I wish I’d known to relax during and between contractions – tensing up makes it so much worse… plus when the contractions got closer together I couldn’t tell when I was between contractions because I was so tense the pain was constant ~ K
Contractions aren’t particularly pleasant – but if you tense up it makes them much worse. Staying as relaxed as possible helps.
I wish I’d known more about different positions to labor in. I just went with the whole ‘lying in bed’ thing and it didn’t work out so well. I’m much more prepared for my second labor! ~ Z
There are lots of positions you can try during labor:
- kneeling and rocking over a birth ball
- sitting on a birth ball
- kneeling in the bed with the top folded up
- on your side in bed
- in a squatting position
- you can also use your partner to support your weight as you stand upright and sway
Upright positions are helpful because they get gravity on your side and open your pelvis more than lying down flat.
I wish I’d known how long labor can be – I had my whole family in the waiting room… and I was in labor for nearly 48 hours! Luckily, I got annoyed and sent them all home earlier… ~W
Labor can be short… or it can be long. There’s really no guarantee what yours will be (though if you ask your mom, you might get a very rough kind of idea of what to expect).
I wish I’d known that walking around helps you progress… and I wish I’d known that showers were AMAZING for pain relief! It just felt so much more bearable in the shower. Next time I’m going straight in! ~ A
I wish I’d known about transition – I had an epidural with my first and didn’t get to experience it. If you feel like you can’t handle it anymore, you know you’re almost there! ~ C
Comfort Options During Labor
Many moms regretted not knowing more about what they could have during labor for comfort and pain relief!
I wish I’d known what my options were – I didn’t take a birth class and I must’ve missed it when my doctor talked to me about what I could have… so I only really knew about the epidural… forgot about the gas entirely! ~ S
I wish I’d know what meds I’d be offered during labor… and what the side effects were. I said yes to morphine and ended up spending my entire labor vomiting! ~ L
I wish I’d known more about the epidural – it didn’t work properly for me, only numbed half my body and it wore off by the time I had to push my baby out!! ~ K
Don’t be in this position! Make sure you look into prenatal courses at your hospital or try this one online – it’s created by a Labor and Delivery Nurse and is very thorough. You’ll learn everything you need to know about when to come in to hospital, how to know if you’re in labor, the stages of labor and much, much more! Check it out here.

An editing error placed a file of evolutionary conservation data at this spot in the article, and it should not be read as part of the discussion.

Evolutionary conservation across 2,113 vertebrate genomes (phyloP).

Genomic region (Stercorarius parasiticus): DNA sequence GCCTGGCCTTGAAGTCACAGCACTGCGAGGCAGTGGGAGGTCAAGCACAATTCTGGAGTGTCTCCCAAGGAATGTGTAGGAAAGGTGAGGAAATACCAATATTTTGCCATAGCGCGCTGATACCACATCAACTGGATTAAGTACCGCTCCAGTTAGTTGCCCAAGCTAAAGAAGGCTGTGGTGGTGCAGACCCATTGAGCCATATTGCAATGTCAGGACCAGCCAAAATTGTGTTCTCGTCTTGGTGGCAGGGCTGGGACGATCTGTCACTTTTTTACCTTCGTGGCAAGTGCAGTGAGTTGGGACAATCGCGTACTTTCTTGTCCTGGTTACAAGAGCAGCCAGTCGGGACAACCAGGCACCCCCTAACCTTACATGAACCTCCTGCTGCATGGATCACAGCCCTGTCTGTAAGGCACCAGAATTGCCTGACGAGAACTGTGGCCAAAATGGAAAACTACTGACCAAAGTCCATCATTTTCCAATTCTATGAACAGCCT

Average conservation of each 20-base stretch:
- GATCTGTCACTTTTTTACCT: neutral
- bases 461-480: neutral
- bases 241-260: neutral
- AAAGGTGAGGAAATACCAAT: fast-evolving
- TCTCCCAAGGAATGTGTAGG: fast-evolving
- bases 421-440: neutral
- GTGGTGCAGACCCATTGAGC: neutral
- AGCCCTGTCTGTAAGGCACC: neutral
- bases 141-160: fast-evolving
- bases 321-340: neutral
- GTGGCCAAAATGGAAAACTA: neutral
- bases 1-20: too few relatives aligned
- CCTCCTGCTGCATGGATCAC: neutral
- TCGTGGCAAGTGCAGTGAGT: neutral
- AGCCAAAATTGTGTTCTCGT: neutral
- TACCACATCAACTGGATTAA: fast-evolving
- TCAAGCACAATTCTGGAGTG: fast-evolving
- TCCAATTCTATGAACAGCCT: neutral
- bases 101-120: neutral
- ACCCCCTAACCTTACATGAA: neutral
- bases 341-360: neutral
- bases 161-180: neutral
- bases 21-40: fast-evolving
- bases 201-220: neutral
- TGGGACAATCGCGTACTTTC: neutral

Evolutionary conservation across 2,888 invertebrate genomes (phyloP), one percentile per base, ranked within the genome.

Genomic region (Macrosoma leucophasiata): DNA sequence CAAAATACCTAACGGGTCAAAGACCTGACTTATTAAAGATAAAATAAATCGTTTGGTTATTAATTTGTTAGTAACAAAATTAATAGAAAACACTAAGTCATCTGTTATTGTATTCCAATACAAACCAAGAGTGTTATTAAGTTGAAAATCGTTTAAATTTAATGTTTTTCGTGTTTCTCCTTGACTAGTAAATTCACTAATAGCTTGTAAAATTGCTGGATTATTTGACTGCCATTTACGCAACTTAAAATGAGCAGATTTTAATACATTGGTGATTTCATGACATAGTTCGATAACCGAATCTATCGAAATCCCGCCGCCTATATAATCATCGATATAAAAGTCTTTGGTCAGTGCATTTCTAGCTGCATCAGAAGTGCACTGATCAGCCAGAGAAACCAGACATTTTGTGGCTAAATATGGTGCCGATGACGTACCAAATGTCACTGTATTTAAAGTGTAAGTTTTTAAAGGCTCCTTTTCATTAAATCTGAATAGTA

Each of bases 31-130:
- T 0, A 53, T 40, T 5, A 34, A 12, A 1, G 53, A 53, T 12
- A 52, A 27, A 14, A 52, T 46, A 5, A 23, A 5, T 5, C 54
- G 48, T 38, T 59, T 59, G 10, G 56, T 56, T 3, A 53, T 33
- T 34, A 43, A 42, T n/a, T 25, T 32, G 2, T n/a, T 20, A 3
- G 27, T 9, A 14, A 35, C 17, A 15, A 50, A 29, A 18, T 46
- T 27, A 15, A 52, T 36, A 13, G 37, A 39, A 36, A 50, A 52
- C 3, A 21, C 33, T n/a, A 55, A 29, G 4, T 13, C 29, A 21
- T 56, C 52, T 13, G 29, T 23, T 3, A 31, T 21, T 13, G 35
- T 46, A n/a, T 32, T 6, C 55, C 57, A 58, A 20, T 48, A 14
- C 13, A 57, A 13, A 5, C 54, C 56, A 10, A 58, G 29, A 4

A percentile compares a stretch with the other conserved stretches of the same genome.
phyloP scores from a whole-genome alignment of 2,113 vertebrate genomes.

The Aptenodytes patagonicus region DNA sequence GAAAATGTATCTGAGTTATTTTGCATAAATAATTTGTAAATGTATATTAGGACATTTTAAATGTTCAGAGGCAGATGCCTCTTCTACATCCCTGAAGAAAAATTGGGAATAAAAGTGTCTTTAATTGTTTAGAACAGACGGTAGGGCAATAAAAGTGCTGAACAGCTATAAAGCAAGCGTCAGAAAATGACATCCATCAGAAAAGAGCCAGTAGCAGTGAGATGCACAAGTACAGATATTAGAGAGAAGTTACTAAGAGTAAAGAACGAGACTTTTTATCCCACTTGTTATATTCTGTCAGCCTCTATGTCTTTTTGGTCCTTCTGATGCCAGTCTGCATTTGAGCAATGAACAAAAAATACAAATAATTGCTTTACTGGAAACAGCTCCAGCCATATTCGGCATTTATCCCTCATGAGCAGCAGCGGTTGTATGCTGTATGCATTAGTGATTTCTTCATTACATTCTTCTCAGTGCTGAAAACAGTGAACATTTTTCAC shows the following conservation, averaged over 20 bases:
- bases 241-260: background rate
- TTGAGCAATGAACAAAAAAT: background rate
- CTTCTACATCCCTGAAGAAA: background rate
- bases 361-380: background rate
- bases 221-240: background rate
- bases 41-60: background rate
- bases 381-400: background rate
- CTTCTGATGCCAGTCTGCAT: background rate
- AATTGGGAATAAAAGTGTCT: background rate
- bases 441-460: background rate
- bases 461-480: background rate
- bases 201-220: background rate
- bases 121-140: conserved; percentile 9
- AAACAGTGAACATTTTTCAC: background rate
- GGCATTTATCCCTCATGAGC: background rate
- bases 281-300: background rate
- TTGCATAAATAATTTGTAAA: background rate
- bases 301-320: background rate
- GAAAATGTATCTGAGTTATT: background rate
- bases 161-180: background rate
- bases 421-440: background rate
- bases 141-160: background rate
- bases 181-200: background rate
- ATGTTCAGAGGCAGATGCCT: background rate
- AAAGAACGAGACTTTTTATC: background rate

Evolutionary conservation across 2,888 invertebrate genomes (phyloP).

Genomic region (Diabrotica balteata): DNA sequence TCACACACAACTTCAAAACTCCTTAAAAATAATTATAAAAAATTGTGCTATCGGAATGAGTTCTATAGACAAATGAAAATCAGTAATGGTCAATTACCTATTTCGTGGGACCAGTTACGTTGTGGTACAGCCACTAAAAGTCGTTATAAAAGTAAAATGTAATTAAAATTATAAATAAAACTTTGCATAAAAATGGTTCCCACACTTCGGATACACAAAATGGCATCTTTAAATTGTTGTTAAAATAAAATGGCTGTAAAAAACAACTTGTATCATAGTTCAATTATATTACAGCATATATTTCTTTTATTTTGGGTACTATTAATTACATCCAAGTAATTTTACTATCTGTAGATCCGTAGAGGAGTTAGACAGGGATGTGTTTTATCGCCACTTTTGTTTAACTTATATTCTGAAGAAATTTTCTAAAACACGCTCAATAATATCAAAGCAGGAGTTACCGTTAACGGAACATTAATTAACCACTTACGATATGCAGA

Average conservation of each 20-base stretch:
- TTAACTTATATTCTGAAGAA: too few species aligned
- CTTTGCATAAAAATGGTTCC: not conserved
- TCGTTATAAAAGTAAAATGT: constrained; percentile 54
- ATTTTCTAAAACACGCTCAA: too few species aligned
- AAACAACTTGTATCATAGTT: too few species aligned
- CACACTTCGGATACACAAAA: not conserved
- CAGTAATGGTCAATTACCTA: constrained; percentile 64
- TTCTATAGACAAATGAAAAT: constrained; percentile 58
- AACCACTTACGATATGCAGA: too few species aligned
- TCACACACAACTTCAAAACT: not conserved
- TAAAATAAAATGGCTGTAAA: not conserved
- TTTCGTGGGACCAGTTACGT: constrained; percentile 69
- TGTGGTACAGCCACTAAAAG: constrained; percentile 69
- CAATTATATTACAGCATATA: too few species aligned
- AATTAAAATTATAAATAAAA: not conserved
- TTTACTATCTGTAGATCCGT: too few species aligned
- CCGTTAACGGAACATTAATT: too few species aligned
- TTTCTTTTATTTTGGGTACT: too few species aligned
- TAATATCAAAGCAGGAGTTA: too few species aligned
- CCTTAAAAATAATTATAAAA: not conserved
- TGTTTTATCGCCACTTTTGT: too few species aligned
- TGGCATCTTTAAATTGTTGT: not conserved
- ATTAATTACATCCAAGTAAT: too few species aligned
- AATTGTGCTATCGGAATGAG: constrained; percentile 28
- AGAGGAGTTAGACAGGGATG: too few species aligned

I wish someone had told me to prepare a playlist for labor! I ended up listening to the radio on hubby’s phone and the music helped me distract my mind… but it would’ve been nicer to listen to my own music! ~ P
A lot of moms wished they’d known more about the epidural and its side effects:
I didn’t know that epidurals don’t always work! It didn’t for me. ~ B
I didn’t know that the epidural had side effects – I started shivering and shaking as soon as I got mine… not pleasant!!! ~ A
What Moms Wish They Knew About the Second Stage of Labor (Pushing Baby Out)
What is there to know about pushing your baby out? A lot as it turns out! Many moms mentioned that they didn’t know how to push, so they were pushing ineffectively at first:
I wish I knew how to push. I didn’t take any classes and I wasn’t getting it on my own. Luckily, my midwife saw that I was struggling and told me to push like I was going number 2… it worked ~ S
And yes… just in case you were wondering, it IS totally normal for ‘pushing like you’re going number 2’ to result in actual poop… don’t worry, midwives see this all the time and are very good at cleaning up the evidence before you’re even aware it’s happened.
I wish I’d known that pooping on the delivery table is normal… I was mortified… and so glad I’d told my mother-in-law I just wanted the birth to be me and hubby!!! ~ M
I was pushing, but it wasn’t working. My doctor helped by inserting her finger and telling me to ‘use these muscles’. My baby was born a little later. ~ C
Did you know you don’t necessarily start pushing straight away? Some moms catch a break after transition and before the pushing stage!
I wish someone had told me about laboring down – that’s where you don’t push as soon as you hit 10cm, you wait until your body starts pushing for you. It’s so much easier!!! ~ J
How should you give birth? If you’ve grown up on Hollywood movies, you’re probably used to seeing moms on their backs pushing their baby out. But, that’s not your only option (and it may not be your best option either!) You could try birthing:
- with a birthing stool
- in an all fours position on the bed
- in a squatting position (helps open the pelvis as much as it can.)
- on your side
I wish I’d known how awesome using a birthing stool was – I used it for my last birth and will be for this one too. The position was good and really helped get baby out easier. ~ S
I wish I’d known you can damage your tailbone giving birth on your back. I had no idea and I actually broke it… so painful. ~ S
If you’re having a scheduled c-section or end up with an emergency one, here are a couple of things you might not have thought about:
I didn’t know they gave you pitocin (synthetic oxytocin – a staple induction drug) after a c-section! It’s to help the uterus contract and control the bleeding or something… ~E
I knew that ‘a c-section is major abdominal surgery’ which is why I was shocked when the nurses started pushing and shoving on my uterus afterward! I just had surgery! ~ H
Share Your Secrets
Now that you’ve been warned of all the grossest, strangest, weirdest things that can happen in the L+D room, got any more tips for us? Anything else you wish you’d known before delivering? Let us know in the comments!